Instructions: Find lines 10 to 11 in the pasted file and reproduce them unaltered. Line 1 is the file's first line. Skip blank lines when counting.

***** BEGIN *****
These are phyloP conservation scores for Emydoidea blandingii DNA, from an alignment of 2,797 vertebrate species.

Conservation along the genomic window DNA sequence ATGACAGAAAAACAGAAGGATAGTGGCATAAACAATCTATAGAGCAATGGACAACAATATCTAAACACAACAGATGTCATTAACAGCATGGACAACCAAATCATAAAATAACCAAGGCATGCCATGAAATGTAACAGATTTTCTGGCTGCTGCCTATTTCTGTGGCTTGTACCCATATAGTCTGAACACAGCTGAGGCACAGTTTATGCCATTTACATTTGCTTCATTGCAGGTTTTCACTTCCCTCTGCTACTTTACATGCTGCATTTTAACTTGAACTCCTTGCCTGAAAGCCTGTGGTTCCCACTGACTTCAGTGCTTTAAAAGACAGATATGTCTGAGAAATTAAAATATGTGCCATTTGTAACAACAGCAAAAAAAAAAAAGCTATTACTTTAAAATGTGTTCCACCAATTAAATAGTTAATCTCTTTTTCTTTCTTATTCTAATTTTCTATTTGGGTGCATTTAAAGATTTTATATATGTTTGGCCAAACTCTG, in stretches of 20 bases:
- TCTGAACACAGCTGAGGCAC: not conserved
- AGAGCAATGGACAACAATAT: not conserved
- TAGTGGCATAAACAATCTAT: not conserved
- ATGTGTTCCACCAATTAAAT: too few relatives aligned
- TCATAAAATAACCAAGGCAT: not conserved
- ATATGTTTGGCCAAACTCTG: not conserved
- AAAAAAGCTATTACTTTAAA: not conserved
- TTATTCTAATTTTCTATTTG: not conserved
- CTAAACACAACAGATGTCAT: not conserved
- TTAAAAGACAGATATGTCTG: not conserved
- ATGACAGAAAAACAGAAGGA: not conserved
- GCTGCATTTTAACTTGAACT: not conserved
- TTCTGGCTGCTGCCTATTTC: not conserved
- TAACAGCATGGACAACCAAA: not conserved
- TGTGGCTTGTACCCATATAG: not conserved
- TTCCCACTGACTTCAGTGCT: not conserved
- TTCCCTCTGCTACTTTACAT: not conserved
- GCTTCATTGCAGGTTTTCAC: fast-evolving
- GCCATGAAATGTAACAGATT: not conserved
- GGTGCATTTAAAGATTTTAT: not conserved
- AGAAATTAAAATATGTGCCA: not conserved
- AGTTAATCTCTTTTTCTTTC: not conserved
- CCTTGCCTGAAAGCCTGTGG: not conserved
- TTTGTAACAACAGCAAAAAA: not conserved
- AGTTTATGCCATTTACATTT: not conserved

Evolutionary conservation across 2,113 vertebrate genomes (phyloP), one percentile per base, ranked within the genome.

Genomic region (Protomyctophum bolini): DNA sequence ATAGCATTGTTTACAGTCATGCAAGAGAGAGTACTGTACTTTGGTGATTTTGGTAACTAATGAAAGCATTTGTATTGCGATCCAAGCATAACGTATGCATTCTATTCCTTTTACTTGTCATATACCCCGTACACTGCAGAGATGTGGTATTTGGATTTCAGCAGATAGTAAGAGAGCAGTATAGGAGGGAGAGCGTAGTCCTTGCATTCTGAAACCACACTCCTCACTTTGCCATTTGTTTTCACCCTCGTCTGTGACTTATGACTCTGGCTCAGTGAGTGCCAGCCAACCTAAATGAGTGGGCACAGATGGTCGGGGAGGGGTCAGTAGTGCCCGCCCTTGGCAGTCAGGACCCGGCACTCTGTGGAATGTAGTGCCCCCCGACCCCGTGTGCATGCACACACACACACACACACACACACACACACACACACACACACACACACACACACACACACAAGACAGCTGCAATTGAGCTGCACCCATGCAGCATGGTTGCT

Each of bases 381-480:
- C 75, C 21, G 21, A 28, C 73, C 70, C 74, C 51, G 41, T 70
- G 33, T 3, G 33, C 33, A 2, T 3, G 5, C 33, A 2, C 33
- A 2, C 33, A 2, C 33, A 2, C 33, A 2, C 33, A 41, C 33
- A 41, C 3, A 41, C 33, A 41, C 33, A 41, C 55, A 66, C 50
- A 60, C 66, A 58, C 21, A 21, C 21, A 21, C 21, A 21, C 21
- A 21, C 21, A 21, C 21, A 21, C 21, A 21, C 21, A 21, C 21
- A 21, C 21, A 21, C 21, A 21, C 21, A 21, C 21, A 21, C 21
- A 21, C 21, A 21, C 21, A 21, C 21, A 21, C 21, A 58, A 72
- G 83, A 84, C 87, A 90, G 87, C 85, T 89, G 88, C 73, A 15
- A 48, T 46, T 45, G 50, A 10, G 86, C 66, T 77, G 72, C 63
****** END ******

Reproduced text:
- TTATTCTAATTTTCTATTTG: not conserved
- CTAAACACAACAGATGTCAT: not conserved